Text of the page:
Priyanka Datta: The TG we are looking at is about 15 – 40 years in SEC A, B. Also, with changing times, a viewer’s choice of content is also changing and that is reason we are looking at progressive mindsets who are ready to accept concepts like finite shows, stories and shows from across other country. With finite shows, our lives change every 17 – 23 days with new shows and new stories; and since not all the sections in India are used to watching such fast paced story-telling, an open mindset is what we are looking at.
Adgully: In case of finite shows, considering the relatively shorter shelf life of shows, are your marketing spends more than others in the Hindi GEC space?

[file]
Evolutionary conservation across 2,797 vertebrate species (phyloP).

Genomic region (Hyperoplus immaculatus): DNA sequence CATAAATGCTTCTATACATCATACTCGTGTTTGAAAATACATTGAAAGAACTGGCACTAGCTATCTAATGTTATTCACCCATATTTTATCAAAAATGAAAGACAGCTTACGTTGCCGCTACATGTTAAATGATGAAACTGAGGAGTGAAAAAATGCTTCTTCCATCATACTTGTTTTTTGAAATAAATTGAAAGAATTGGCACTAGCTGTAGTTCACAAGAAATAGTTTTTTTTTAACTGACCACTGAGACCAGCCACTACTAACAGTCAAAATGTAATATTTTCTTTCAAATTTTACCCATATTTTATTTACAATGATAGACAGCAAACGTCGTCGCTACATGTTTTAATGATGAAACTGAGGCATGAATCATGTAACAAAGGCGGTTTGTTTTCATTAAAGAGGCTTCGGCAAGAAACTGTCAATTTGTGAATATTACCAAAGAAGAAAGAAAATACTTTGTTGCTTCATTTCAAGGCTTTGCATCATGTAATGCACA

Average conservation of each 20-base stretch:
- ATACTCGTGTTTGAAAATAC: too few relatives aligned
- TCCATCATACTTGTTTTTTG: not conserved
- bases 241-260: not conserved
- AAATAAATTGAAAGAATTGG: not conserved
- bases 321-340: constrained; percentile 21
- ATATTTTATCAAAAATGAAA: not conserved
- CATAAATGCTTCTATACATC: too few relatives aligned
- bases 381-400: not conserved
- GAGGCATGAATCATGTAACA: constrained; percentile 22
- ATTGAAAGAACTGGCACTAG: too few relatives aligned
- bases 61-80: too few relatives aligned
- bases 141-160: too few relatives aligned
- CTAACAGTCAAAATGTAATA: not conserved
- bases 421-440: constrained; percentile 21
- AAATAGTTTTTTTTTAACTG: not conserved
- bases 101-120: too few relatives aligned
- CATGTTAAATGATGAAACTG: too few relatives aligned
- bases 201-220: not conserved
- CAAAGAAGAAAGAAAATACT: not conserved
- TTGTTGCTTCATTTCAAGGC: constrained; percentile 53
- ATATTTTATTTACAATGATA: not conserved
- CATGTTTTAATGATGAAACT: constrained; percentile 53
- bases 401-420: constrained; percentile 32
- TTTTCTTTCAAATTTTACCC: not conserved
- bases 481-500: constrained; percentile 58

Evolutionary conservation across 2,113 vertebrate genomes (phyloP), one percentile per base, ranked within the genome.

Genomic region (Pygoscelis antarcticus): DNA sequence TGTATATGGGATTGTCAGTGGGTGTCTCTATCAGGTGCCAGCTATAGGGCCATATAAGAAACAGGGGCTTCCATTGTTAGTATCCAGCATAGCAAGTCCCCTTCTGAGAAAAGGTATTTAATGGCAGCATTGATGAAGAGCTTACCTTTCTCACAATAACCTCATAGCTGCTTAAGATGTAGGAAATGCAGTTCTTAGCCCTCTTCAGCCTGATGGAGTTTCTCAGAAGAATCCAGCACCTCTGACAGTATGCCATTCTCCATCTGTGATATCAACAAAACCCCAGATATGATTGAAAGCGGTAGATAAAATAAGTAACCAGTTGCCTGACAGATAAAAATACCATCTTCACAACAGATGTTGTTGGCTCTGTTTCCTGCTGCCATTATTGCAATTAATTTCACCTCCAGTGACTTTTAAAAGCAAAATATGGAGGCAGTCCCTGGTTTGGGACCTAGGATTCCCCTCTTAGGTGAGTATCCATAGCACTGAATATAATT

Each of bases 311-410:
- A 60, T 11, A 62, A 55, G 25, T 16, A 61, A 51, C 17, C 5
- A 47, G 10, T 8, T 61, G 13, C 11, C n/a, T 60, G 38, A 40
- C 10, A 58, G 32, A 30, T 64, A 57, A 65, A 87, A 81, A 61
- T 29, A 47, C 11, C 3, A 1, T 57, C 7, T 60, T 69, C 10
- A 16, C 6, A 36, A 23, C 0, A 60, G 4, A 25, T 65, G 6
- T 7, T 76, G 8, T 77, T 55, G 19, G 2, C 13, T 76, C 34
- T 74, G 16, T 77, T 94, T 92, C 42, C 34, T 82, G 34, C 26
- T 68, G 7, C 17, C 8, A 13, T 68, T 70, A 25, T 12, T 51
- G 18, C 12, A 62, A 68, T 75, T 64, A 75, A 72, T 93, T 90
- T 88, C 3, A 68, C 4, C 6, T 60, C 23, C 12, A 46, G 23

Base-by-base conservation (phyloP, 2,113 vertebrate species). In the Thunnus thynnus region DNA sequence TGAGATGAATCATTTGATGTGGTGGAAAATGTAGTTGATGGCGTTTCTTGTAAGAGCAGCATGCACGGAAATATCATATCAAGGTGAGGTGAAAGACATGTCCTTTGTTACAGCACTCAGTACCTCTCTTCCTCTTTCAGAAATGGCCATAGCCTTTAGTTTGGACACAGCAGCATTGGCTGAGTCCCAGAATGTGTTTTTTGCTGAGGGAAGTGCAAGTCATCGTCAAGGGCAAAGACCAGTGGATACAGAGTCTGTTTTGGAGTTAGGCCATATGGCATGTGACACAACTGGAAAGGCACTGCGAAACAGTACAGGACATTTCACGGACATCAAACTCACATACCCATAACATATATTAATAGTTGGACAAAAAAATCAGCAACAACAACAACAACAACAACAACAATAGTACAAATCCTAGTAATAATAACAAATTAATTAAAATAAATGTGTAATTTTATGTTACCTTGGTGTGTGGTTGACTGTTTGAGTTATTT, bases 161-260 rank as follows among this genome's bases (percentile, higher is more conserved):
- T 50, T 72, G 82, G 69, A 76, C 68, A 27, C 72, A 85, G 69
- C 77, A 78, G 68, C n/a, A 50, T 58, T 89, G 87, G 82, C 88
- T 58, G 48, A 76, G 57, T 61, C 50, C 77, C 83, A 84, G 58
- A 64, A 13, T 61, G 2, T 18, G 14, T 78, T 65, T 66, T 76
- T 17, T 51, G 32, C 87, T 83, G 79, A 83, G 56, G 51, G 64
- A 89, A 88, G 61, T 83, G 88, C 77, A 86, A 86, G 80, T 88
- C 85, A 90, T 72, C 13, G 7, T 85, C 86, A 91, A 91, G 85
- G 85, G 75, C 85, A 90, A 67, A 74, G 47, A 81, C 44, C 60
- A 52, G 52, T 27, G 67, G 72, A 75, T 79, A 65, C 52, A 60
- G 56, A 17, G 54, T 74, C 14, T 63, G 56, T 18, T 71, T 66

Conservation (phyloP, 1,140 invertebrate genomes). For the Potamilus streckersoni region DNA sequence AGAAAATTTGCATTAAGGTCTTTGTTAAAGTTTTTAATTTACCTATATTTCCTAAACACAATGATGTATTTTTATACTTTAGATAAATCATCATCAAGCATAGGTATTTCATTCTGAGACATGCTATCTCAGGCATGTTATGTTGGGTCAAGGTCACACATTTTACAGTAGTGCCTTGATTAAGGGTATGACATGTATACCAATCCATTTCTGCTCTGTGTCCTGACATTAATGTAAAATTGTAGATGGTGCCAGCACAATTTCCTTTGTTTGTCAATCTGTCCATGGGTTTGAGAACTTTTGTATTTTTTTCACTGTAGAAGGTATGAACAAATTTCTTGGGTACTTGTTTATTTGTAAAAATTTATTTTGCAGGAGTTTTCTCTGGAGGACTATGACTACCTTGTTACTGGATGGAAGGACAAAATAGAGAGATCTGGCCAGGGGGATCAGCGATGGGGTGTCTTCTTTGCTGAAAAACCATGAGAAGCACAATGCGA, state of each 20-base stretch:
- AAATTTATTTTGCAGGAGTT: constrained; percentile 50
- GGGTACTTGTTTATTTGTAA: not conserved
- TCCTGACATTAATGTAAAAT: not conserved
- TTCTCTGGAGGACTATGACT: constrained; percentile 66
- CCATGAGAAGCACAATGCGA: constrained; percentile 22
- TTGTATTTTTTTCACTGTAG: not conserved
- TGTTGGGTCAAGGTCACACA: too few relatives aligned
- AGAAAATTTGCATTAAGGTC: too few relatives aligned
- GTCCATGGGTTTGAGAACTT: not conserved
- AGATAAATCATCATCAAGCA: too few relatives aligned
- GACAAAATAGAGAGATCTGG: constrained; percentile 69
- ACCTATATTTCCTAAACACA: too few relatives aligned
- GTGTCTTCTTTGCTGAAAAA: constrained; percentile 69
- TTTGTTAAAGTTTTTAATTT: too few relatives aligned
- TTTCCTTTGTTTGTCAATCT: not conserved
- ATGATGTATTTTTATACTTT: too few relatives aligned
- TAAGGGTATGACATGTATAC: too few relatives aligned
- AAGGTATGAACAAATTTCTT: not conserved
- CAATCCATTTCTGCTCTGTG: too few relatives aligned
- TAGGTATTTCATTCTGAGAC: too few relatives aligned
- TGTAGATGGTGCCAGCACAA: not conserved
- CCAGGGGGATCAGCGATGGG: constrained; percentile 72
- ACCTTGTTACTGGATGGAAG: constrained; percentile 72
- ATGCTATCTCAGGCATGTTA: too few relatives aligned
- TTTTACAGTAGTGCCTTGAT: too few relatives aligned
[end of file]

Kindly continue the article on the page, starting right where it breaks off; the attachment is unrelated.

Priyanaka Datta: Spends are comparable to what any A run Hindi GEC player would do, which is huge any way. In case of finite shows, one has to market it more intelligently since the audience we talk to is not mass, unlike the other Hindi GECs which need to appeal to the masses and hence their spends are high from that perspective. Comparing spends on digital and other mediums; digital plays a big part for us; hence there is not essentially a demarcation in terms of more or less. For example, for our recently launched show Humsafar, we are taking the 360 degree, where there is also a lot of focus on print and other mediums, including digital.